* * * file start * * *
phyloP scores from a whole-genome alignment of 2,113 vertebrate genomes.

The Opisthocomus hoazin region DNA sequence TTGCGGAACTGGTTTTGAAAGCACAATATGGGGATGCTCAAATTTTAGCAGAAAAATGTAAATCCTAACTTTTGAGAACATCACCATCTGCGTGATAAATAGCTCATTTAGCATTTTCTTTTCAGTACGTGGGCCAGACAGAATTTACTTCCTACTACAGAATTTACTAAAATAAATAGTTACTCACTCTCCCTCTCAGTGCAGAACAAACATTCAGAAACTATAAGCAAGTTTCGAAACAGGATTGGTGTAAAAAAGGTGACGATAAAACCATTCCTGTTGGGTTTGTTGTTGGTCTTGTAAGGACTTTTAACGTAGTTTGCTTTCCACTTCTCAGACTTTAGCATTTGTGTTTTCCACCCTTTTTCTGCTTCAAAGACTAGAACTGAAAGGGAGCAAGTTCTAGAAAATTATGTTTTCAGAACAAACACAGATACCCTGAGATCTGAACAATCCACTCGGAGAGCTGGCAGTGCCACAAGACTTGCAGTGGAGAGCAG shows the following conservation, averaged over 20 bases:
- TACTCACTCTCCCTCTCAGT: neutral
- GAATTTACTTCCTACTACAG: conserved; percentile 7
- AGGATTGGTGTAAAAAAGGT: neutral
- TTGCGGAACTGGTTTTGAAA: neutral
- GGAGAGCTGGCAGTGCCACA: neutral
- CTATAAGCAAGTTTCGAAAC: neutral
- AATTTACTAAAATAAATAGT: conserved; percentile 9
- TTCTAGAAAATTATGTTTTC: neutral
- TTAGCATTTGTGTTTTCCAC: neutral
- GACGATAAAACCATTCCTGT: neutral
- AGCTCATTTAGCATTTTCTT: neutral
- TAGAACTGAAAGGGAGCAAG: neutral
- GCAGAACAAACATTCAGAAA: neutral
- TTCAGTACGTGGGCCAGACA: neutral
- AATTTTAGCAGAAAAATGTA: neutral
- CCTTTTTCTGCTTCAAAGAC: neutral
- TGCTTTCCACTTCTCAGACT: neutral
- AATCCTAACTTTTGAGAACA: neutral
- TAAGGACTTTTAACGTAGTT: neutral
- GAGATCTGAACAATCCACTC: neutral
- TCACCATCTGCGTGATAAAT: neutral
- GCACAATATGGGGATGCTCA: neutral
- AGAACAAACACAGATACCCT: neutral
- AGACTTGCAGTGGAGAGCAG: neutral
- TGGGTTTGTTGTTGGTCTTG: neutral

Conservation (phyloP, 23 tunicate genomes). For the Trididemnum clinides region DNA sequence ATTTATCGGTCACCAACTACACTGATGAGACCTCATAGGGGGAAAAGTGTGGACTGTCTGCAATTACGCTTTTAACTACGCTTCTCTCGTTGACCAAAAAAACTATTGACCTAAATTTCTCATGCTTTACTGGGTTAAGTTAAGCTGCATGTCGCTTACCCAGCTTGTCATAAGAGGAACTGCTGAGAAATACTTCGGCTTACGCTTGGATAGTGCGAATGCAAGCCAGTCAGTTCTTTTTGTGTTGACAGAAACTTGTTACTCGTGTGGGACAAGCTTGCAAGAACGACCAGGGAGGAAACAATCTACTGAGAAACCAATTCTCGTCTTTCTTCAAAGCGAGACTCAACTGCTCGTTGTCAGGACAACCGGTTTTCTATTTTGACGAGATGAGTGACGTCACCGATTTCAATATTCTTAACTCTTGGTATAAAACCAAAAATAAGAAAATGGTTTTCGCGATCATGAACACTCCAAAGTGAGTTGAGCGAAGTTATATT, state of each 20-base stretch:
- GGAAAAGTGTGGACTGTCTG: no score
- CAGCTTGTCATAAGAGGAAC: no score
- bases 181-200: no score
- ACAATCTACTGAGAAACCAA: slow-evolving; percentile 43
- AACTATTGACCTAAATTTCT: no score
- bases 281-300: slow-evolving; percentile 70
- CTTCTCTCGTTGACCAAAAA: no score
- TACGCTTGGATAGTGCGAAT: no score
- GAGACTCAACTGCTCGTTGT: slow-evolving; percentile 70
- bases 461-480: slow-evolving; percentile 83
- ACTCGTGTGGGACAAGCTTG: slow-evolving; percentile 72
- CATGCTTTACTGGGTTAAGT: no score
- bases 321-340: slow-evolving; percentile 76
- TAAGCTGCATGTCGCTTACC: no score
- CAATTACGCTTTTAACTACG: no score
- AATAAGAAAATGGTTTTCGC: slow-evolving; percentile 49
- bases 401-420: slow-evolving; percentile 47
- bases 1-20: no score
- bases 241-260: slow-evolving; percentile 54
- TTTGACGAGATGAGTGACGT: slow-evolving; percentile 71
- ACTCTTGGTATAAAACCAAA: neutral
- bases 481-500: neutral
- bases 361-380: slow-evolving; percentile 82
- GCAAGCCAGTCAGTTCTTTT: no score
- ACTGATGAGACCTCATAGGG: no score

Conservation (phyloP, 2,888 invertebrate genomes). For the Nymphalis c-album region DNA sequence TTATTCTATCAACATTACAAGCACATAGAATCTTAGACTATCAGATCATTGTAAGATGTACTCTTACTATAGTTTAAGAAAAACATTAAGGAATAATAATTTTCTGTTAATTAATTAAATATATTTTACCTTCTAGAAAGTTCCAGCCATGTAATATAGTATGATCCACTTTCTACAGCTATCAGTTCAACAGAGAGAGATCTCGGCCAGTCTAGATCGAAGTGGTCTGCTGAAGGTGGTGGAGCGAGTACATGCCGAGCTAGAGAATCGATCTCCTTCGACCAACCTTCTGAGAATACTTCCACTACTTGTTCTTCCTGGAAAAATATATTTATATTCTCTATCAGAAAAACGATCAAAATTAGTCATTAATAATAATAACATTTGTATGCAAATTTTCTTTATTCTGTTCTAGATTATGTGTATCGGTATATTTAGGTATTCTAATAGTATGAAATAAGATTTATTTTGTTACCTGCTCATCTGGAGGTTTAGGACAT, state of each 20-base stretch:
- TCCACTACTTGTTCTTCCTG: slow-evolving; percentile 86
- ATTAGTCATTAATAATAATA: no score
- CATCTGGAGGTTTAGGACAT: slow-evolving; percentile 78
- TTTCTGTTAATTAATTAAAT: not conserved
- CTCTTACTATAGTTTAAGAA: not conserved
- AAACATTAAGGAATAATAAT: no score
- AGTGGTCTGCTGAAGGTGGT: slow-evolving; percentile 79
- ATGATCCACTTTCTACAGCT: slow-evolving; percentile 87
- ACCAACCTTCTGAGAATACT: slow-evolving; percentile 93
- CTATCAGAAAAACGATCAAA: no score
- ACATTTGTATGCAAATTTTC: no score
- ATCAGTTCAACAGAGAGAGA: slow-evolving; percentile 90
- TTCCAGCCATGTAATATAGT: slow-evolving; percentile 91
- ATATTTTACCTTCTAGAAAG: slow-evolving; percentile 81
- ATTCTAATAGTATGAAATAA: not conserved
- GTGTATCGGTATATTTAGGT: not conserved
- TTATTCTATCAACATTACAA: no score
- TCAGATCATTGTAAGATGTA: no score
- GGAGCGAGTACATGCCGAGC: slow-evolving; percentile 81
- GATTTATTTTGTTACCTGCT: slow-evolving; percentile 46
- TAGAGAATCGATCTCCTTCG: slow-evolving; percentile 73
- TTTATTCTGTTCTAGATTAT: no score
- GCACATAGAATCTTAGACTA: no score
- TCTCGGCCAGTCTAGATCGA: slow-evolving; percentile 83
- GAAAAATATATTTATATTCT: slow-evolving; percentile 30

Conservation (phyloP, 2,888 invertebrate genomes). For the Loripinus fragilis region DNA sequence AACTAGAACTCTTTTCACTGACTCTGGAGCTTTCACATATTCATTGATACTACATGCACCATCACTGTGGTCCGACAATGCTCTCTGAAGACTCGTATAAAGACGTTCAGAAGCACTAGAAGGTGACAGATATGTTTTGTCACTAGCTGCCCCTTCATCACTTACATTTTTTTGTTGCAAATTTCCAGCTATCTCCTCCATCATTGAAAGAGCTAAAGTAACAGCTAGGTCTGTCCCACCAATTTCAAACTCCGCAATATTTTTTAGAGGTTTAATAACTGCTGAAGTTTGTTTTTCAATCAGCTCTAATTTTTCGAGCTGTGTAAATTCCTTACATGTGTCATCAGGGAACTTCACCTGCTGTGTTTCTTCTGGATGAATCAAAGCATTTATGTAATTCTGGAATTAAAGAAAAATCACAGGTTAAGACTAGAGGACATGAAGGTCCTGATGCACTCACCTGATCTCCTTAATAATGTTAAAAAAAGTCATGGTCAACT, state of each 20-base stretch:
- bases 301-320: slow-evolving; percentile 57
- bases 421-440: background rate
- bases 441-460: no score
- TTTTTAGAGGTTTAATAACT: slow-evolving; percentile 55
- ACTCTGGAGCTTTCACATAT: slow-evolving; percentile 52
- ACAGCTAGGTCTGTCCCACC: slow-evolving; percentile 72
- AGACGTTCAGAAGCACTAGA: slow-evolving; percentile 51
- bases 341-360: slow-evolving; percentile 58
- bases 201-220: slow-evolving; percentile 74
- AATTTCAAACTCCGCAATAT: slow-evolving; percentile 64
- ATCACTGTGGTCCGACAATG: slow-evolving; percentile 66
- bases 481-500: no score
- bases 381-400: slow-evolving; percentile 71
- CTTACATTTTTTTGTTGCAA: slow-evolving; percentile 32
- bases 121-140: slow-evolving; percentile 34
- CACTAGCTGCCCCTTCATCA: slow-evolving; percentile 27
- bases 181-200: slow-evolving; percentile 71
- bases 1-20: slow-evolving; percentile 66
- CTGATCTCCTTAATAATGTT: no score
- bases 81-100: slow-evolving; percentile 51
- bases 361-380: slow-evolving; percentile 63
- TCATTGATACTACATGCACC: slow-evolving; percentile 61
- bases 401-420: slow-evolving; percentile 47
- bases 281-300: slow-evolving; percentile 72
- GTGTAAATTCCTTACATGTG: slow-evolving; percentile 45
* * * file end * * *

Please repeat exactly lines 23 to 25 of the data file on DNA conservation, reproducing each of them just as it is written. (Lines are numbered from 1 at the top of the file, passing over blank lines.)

- TCACCATCTGCGTGATAAAT: neutral
- GCACAATATGGGGATGCTCA: neutral
- AGAACAAACACAGATACCCT: neutral